Heidi Jo’s Familial Chylomicronemia Syndrome Story

Heidi Jo Price, beautiful and brave, has jumped out of airplanes with a pack on her back as a member of the 173 Airborne Brigade Combat Team.

What brought this fearless veteran down? The incredible pain and danger, of pancreatitis. This was not a one time occurrence, but rather multiple times in one year. Why? It took many tests and ultimately a referral to a blood lipid specialist to discover she had the rare- really rare, one-in-a-million disease known as familial chylomicronemia.

Not only is Familial Chylomicronemia rare, but there isn’t a single drug to treat it.

One potential medication was rejected by the FDA (read about this here.) Another treatment, a gene therapy known as Glybera, originally from Canada, is no longer available. In Europe, only one person has been treated with it, and it’s generally unavailable despite the life threatening nature of FCS.

What can be done to attempt to keep life threatening pancreatitis at bay? A dietary regime that makes having diabetes seem like a picnic.

Familial chylomicronemia syndrome (FCS) is a rare, hereditary condition characterized by a lack of properly functioning lipoprotein lipase (LPL). LPL is an enzyme that plays a critical role in breaking down fat in the form of triglycerides, which are carried from various organs to the blood by lipoproteins. When LPL breaks down these triglycerides, the fat molecules are used by the body as energy or stored in tissue for future use.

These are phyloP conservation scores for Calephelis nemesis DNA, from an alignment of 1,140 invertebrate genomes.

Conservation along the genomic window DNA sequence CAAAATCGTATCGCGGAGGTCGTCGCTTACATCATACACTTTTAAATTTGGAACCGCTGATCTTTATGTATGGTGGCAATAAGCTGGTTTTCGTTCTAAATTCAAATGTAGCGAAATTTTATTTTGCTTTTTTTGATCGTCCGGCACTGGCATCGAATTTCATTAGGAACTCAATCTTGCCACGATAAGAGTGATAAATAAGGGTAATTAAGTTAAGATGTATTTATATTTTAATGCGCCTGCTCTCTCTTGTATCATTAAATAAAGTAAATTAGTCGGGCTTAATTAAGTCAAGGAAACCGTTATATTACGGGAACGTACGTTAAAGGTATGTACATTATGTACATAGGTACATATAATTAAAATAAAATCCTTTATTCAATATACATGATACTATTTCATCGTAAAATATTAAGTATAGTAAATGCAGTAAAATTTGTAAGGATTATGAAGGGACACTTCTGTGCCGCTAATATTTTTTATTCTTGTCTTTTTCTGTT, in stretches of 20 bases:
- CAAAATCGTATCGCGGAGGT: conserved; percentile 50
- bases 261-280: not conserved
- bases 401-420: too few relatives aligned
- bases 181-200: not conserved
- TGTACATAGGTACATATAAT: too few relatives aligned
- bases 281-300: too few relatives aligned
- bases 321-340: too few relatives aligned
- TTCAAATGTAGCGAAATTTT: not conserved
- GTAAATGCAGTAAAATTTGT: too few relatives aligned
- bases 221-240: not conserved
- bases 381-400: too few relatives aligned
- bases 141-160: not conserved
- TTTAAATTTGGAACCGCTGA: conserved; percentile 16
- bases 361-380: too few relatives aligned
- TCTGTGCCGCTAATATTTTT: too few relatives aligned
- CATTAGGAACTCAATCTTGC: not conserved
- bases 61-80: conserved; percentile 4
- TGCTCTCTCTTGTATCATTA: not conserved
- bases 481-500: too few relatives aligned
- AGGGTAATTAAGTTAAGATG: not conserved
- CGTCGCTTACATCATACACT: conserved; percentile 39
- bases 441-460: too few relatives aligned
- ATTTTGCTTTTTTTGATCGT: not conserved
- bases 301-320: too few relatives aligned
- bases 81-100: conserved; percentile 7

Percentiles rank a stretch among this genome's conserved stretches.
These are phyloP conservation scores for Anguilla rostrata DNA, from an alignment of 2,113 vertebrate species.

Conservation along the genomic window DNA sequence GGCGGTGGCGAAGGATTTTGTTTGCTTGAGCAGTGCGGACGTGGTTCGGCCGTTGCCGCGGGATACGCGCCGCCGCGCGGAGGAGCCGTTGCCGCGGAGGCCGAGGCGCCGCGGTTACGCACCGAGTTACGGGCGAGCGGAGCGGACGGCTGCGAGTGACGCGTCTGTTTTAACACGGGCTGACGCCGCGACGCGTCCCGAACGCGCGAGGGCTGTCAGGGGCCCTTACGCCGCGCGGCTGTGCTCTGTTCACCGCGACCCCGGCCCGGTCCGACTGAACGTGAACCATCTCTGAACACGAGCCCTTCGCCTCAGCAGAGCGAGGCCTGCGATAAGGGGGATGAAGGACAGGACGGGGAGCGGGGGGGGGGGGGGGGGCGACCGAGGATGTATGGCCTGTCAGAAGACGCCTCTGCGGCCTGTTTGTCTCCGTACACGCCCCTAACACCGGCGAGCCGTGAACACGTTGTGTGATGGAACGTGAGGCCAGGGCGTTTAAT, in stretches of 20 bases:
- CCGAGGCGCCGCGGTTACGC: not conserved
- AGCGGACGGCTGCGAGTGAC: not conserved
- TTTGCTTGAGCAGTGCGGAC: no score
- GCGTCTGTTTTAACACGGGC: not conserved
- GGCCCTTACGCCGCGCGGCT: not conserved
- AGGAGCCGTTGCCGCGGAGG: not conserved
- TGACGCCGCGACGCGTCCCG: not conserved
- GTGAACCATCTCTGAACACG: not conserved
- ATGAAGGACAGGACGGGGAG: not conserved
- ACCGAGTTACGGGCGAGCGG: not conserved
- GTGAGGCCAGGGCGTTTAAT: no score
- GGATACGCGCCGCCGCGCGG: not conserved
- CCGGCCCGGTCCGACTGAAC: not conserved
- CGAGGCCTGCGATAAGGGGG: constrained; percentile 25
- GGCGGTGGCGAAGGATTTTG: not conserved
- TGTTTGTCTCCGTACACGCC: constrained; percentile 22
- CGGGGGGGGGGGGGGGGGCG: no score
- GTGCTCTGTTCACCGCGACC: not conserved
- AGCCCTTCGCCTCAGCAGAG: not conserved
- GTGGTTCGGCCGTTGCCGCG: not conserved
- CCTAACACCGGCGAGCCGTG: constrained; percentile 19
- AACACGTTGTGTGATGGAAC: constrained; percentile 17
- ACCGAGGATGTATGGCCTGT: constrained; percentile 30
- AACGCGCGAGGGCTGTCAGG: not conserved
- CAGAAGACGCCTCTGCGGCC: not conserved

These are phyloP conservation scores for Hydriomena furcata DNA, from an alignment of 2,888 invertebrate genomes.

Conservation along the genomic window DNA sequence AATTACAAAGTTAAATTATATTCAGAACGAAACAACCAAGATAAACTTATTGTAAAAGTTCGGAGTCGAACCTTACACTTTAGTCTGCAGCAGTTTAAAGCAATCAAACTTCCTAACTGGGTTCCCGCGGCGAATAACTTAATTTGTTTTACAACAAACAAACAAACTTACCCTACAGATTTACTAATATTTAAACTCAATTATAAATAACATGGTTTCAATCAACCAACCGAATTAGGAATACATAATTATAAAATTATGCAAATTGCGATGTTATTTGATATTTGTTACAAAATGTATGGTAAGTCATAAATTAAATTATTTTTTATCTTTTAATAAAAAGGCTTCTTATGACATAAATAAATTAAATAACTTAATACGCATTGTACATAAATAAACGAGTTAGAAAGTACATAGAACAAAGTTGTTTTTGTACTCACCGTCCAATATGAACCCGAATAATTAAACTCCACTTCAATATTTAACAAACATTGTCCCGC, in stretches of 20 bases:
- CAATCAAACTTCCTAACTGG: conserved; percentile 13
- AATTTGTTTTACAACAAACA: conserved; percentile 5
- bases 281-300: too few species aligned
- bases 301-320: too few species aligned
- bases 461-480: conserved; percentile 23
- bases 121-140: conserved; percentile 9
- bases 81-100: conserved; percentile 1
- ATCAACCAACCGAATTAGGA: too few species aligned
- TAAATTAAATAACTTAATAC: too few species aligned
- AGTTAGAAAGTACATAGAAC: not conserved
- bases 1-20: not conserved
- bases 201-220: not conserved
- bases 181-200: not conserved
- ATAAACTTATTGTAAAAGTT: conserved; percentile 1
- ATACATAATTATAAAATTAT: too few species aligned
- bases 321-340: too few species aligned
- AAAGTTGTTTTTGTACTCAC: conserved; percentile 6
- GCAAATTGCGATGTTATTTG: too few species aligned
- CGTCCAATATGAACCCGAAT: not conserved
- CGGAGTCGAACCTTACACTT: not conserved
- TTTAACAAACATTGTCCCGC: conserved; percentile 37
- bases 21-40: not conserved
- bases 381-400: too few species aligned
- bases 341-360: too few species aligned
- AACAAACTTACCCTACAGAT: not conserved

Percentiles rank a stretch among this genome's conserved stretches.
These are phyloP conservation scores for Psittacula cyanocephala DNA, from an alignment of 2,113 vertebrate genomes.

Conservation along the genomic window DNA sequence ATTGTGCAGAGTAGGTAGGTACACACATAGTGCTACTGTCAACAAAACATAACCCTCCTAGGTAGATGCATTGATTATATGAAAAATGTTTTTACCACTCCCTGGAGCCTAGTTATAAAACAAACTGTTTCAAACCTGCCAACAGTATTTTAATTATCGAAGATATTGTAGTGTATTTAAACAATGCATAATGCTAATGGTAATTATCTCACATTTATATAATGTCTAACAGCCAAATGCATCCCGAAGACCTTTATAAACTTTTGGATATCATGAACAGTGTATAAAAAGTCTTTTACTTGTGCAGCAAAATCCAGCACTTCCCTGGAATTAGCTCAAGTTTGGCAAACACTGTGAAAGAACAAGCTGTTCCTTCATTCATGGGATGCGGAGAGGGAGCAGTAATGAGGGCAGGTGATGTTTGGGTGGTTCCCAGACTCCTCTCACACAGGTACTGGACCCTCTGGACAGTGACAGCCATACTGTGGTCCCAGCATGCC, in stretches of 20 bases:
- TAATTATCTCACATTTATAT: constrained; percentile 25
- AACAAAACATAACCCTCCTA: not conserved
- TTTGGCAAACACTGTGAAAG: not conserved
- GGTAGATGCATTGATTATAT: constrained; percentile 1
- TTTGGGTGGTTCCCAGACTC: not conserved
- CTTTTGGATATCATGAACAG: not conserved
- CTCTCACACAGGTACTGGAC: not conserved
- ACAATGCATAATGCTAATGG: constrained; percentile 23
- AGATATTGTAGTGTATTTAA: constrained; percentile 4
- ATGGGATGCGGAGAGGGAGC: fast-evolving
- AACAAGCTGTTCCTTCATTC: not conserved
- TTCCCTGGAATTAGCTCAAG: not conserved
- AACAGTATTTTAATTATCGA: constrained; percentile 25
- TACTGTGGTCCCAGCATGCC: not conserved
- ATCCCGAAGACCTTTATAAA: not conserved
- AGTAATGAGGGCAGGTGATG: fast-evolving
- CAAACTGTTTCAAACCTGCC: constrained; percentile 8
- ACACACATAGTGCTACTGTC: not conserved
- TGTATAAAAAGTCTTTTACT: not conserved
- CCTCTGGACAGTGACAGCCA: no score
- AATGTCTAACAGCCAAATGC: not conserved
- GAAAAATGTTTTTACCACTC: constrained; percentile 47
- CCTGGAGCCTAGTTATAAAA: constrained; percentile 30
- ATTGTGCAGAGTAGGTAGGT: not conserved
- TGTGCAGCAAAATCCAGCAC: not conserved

For those with FCS, this disruption of enzyme activity leads to very high concentrations of triglycerides, especially chylomicrons in the plasma.  FCS is a genetic disorder. It is caused by an autosomal recessive genetic defect. Both parents must carry the mutation, and both must pass it onto the child. If both parents have the mutation, there is a 25% chance the child will develop FCS.  It is almost never discovered in childhood, and often not even in adulthood, until pancreatitis occurs.

All conditions which require extreme dietary restriction and rigor also have social implications- how many invitations and events revolve around food? Almost all.

People have been “breaking bread “ together since the beginning of mankind. How much is food not just fuel, but a pleasure? Enormously so.

Like many others, Heidi Jo has to either eat the same dishes day after day, or spend a lot of time figuring out what she can safely eat to change things up a bit.

In general we know that eating a large variety of foods helps keep us well nourished, but when one can eat almost no fat, this severely restricts what one can cook and eat. All of this can lead to social isolation and low mood. Thankfully the FCS Foundation, has a cool holiday cooking video on its website .

Fortunately also for Heidi Jo, is this:  She has a strong faith and participates in a strong faith community. And while she has a one in a million disease, she also has a one in a million spouse, William, whom she describes as her “rock”.


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